February wears a suit of gray. Not the fitted darkness that is December or January. But rather a frayed and abrasive mist which enters the void and hovers. Low. Ghostly, at hip level or lower. Its skin is a clammy blanket that covers open nerves and spring creeks of thick blood. Bone is cold and marrow chilled. Gray is blue if pigment could only trespass, frigid dark. Gray is all. Dark again.


The branches underside skew darker than that of their drier sliver top-skins. Damp at midday still, brushing cool surface clay and channeling moisture to hang suspended. Setting sun yields black now, underneath, inhaling earth colorless and dead. Truth reveals this to be the business end of February. Gray forms the shadow to deceive the distracted. Life. Movement. Work.

Late afternoon ushers in gray, a hue of dry tea and old cinnamon. Still harsh now, gray-brown rather than gray-gray. Smoked like whiskey peat and more so resembling chicken-thigh dark. The dark of movement hidden in perpetual work, below cover. Of resident red muscle rather than flight muscle. The difficult and sustaining part.

Drip wanders down the spine of winter. And stops short, lower.

The croupionner, as Julia Frey clarifies for the confused among French-speaking Americans, is the woman who swings her own business end in stride. I wish I had a swing like that in my backyard, all the colored boys say. A croupion roots her tail feathers; otherwise the hanging posterior fatty bit of fowl. The Pope’s Nose. Precisely what His Papacy is doing sniffing around down there is anyone’s guess. Presumably Confirming Catholic Guilt, agrees the parishioner. Either way, it’s pygostyle to ornithologists. Or as the uvula is to the tonsil of an ass cheek.


Tho they stay her feet at the dance,

In her is the far romance.

Under the rain of winter falling,

Vine and rose will await recalling.

Tho the dark be cold and blind,

Yet her sea-fog’s touch is kind,

And her mightier caress

Is joy and the pain thereof;

And great is thy tenderness,

O cool, grey city of love!



Just north of the croupion rests an oyster pair, quite near the thigh, but on the lower dorsal. Gray and dark and flanking the ilium bone, or where the small of the back marks two dimples on the lucky lass. Celluloid-captured by Amélie, unabridged in Larousse and referenced by Bittman, they’re le sot-l’y-laisse or that which The Fool Leaves There. The best part, give or take. The foolish far outnumber the bright. Fools lust for the fashionable and the beloved. They want only what they are told to desire and eschew what lies closest to the bone.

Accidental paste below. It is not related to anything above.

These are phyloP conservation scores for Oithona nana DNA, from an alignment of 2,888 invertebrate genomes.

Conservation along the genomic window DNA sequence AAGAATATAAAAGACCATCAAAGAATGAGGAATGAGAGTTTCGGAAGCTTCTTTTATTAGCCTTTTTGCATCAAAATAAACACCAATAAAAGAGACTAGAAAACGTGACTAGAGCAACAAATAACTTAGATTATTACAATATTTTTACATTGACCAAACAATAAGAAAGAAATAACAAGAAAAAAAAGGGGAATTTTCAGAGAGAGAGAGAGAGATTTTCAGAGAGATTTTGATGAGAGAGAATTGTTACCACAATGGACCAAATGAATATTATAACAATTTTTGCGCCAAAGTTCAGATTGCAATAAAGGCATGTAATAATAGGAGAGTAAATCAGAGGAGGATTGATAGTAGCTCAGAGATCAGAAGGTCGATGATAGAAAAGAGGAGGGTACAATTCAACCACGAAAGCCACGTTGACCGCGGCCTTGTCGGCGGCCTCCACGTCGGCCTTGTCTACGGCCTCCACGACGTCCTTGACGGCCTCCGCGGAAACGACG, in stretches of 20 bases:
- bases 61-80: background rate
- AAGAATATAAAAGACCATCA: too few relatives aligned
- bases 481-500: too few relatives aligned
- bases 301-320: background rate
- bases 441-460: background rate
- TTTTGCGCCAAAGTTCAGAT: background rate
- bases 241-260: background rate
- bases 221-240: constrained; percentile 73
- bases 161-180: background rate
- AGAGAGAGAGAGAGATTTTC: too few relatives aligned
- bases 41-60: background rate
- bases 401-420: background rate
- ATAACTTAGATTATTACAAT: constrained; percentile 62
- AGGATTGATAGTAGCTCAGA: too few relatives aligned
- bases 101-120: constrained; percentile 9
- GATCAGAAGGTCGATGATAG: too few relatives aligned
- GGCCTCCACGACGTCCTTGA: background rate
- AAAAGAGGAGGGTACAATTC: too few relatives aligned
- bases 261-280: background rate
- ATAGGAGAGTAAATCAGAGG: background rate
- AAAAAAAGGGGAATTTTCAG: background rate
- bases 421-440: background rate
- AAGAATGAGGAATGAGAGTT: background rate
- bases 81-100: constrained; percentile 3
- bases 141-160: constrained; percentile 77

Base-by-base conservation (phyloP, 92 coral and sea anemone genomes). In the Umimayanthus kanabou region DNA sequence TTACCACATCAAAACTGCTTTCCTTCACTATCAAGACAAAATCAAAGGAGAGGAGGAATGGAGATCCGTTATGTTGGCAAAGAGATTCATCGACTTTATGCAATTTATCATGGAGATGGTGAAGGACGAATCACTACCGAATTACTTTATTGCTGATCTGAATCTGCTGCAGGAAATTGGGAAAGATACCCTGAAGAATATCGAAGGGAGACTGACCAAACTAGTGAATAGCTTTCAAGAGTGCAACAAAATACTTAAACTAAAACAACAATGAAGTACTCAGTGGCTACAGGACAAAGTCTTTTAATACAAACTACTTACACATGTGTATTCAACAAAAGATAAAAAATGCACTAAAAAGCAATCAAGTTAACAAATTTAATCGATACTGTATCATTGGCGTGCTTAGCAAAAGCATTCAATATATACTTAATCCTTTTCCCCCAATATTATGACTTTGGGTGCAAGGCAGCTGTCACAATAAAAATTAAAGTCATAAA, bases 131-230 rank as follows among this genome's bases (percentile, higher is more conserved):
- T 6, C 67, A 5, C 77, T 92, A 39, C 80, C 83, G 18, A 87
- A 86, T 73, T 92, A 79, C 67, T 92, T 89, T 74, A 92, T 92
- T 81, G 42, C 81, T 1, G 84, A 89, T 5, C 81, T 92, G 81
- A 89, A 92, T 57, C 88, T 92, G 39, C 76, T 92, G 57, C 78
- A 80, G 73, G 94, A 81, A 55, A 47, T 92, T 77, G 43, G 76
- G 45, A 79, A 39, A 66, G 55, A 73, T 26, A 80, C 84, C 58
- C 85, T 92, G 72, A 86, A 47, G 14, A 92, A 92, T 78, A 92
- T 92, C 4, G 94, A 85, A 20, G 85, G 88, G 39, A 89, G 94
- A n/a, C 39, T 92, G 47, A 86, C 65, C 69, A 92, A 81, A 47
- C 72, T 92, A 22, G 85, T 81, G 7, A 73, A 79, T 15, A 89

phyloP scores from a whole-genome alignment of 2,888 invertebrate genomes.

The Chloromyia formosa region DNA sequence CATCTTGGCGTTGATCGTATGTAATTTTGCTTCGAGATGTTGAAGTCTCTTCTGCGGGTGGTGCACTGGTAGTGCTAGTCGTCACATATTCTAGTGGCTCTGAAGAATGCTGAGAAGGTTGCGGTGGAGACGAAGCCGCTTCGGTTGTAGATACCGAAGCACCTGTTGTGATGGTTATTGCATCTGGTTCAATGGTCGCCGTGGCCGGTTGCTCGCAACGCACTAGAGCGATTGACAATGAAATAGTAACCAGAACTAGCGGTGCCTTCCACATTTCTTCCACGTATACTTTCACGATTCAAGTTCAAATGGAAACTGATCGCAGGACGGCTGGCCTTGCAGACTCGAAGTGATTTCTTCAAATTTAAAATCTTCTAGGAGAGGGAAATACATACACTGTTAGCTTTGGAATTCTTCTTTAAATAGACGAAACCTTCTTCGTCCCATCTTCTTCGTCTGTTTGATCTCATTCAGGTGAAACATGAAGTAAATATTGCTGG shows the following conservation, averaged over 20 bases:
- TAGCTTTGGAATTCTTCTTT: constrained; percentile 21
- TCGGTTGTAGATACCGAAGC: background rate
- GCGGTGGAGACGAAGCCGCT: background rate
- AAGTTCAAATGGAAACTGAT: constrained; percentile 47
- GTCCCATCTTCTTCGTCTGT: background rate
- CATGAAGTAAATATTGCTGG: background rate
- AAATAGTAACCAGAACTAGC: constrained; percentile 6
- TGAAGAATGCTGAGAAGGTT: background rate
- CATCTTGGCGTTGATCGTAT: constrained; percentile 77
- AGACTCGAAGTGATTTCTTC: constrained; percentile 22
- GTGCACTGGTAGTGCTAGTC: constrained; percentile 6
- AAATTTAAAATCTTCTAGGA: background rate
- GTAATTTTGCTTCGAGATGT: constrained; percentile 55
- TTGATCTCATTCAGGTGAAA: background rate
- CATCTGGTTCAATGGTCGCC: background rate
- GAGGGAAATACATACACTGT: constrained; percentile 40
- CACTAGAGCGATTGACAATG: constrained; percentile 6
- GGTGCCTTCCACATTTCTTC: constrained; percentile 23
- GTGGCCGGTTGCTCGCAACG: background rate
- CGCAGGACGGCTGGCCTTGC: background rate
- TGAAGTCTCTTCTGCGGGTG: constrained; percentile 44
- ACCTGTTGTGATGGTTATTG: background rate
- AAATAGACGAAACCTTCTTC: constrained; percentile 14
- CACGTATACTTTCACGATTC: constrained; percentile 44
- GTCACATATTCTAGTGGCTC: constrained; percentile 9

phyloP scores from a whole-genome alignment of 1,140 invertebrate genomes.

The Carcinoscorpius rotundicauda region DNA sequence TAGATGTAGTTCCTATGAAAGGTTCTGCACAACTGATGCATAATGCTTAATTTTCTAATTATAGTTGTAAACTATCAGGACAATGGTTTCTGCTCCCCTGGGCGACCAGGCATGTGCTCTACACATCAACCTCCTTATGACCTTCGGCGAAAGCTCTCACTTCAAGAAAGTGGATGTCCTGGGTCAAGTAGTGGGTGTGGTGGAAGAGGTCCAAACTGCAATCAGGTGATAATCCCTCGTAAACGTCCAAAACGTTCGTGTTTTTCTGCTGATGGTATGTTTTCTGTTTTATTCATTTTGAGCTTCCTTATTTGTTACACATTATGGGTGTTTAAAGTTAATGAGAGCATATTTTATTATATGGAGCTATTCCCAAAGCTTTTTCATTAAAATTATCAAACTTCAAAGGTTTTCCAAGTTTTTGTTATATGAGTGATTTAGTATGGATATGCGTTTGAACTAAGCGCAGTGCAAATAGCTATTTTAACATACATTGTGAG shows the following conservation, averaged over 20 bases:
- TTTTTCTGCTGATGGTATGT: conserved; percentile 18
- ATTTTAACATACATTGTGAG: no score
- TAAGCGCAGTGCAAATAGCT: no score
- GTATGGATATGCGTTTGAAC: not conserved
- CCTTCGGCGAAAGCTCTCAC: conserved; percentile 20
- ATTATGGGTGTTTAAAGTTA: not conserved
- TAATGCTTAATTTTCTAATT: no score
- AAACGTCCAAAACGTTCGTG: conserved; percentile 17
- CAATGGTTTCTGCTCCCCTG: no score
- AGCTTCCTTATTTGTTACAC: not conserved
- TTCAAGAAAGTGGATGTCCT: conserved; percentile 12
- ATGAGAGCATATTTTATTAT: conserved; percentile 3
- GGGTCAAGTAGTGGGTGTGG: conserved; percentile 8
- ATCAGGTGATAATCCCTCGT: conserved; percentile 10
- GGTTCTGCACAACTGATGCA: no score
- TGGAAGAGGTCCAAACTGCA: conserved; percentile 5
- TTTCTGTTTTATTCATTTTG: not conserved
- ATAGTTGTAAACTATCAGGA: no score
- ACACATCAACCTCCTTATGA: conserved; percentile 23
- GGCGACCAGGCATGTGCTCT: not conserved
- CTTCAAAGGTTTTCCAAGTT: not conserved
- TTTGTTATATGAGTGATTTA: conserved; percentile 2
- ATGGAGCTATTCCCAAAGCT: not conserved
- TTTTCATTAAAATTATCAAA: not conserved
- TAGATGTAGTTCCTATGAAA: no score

Lower still.

The underside stirs the soup of men. Dark thighs of deep reddish black of protein and oxygen; the femoral region hidden by skin. The sun goes down. This is the stuff of comfort, slow and constant. Of work and working girls. At the table and in the yard. Of taut flesh and sinew strung bow-legged and pigeon-toed tentative still, but with purpose. Poking. Scratching. Toned inside and out from shadows formed on hip-wheels and ball joints.

Gray in those dark shadows closest to bone.

Pinkish ’til flame is applied. Smoked, braised and tailored.

Given in to moisture, I rebuke the foolish breast, man.

I love you but I choose dark meat.

Yes, right there. Again.


_ _ _ _ _
Chinese Tea-Smoked Chicken
(Adapted slightly from Jennifer Yu’s Use Real Butter)

_ _ _ _ _
8 plump, whole chicken legs (thighs and legs)
1 tbsp Sichuan peppercorns
4 tbsp salt
3 tbsp Lapsang Souchong tea
1 tsp flour
1 tbsp brown sugar

_ _ _ _ _
Marinate your chicken
(Day 1)
1. In a large bowl, rub legs and thighs and legs with salt and
pepper. Cover with plastic wrap and leave in fridge overnight.

_ _ _ _ _
Prepare your chicken (Day 2)
1. The next day, remove from fridge and wash off the salt and peppercorns.
2. Place chicken pieces in heavy pot and cover with cold water. Bring to a boil.
3. When water boils, turn off the heat and cover for 10 or so
minutes, or just until juices run clear.
4. Remove chicken and cool on a plate.

_ _ _ _ _
4 clean, wide, stubby metal cans
1 large cooling (or grilling) rack
1 large baking sheet or rack (for transporting to grill)
2 large pieces of aluminum foil

_ _ _ _ _
1. Grab four stubby, wide metal cans (about the size of tuna cans). Use a can opener to remove the tops and bottoms of the cans. Remove all labels.
2. Position the baking sheet or largest rack on the counter. This will serve as the transporting base of your smoker.
3. Lay out a large double sheet of tin foil. The foil should be large enough to eventually wrap up the entire affair like a package.
4. Evenly sprinkle the tea, flour, and brown sugar on the tin foil (in an area roughly the size of your cooling rack.
5. Position the cans to support and elevate the cooling rack.
6. Place the rack on top of the cans. Your tea, flour, and brown sugar should be spread out evenly below the rack.
7. Arrange your cooled chicken, skin-side up, on the cooling rack (sitting above the metal cans).
8. Bring the outer areas of the foil together and seal tightly, like
a tent, leaving adequate space above the chicken. Remember, smoke needs room to do its finest magic.
 _ _ _ _ _
NOTE: Don’t crowd the chicken in the smoker or the smoker on the grill. Let it breathe a little.

 _ _ _ _ _
1. Turn your gas grill on high, or carefully arrange smoker over
a hot charcoal grill.
2. Grill for about 15-20 minutes and check for darkness. It should be a deep reddish-brown.
3. Reduce the heat to medium-low for another 15 minutes (or move to indirect heat source on charcoal grill and check after 10 minutes).
4. Remove from grill and open foil to allow smoke to escape.
5. Season lightly with additional salt and pepper, if necessary.